It's a similar story when you want to use the Aonic. The buds don't automatically switch on and connect to your phone as soon as you remove them from the case. Instead, you have to switch each earphone on individually before you can start listening. So there's a little more friction to using this system than typical from other true wireless earphones.
Shure has equipped the Aonic 215 with Bluetooth 5.0, which for the most part delivers good connectivity between earbuds and phone. We did experience the odd glitch here and there, however, when the left earbud would cut out momentarily. For the most part this seemed to happen at the beginning of a song and only for a split second. By the time we'd noticed it, the music was back playing again, and we moved on through the rest of the song without an issue.
In the age of modern noise-cancelling-capable earphones, you could easily point to that as the big feature missing from Shure's first true wireless system. In our experience, however, we didn't feel that ANC was all that necessary. Using the included foam tips that expand to fill the ear canal, we found the seal was so good that external noise was cancelled out really effectively.
Sound itself is enjoyable too. Shure may be seen as a company for audiophiles, so you might expect a clean, flat and sterile sound from a company that prides itself on quality studio and performance equipment - but we found the opposite. The sound is warm, punchy, detailed and there's plenty of bass in there too. And to think, in this basic set up, the sound is being delivered by the same 215 earbuds you'd find in Shure's most affordable wireless earphones.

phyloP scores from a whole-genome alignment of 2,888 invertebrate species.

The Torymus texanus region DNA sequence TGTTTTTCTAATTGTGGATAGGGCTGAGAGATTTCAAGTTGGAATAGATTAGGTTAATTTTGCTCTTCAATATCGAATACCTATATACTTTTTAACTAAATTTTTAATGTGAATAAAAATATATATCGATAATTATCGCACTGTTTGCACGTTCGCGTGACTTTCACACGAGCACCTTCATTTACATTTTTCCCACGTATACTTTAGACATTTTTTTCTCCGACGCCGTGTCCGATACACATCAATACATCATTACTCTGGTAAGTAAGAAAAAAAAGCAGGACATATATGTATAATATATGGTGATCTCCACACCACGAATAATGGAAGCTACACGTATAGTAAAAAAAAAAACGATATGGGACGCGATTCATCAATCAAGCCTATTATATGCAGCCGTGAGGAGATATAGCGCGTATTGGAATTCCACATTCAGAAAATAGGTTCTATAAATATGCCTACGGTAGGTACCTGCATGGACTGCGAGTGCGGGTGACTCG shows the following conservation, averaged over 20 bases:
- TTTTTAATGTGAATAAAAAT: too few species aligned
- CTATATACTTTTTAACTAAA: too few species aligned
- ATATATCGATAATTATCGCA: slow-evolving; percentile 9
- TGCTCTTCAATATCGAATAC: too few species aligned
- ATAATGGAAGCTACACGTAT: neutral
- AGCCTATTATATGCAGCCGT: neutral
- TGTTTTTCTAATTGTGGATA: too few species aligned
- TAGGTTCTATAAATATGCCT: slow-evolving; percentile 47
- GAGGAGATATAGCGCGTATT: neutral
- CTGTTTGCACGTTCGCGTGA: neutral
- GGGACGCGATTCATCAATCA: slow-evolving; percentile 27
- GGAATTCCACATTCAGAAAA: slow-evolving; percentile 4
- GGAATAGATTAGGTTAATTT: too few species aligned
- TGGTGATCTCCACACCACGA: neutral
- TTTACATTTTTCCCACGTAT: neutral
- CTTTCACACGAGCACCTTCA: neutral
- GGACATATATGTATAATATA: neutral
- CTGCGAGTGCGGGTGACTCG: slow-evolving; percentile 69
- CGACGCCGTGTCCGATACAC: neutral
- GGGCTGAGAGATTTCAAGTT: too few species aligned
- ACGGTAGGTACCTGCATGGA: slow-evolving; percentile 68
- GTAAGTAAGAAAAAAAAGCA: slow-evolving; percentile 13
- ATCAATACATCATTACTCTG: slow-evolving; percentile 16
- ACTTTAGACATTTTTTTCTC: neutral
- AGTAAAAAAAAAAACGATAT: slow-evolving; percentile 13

The earphones seemed best suited to rock music containing lots of prominent bass riffs, distorted lead and rhythm guitar. We lost count of the number of times we listened to You're So Real by Matchbox Twenty. There's something about how that opening bass and vocal intro and first verse sounds, before it switches quickly into the guitar driven second verse.
It's a similar enjoyment we got from listening to Glass by Incubus, with its funky bass driven sound and intricate drumming in the verses, before it gets all grungy and loud in the chorus. You get a great sense of the warmth from the bass, without it losing its detail, while those hits on the snare drum cut through perfectly.
You could enjoy all kinds of music on the Shure earphones, but these wireless in-ears instantly put us in the mood for rock, or anything punchy and lively. It's no exaggeration to say this is possibly the best sounding pair of earphones in its price range.
Compare the Shure to the Sennheiser Momentum True Wireless, for example, and the former just seem to elevate the listen a lot more. It's just a more dynamic sound overall.
Once we started listening, we just didn't want to take the Shure Aonic 215 true wireless out of our ears. The audio quality is simply sublime. Only slow manual switch-on and rare connectivity glitches count against these wireless in-ears.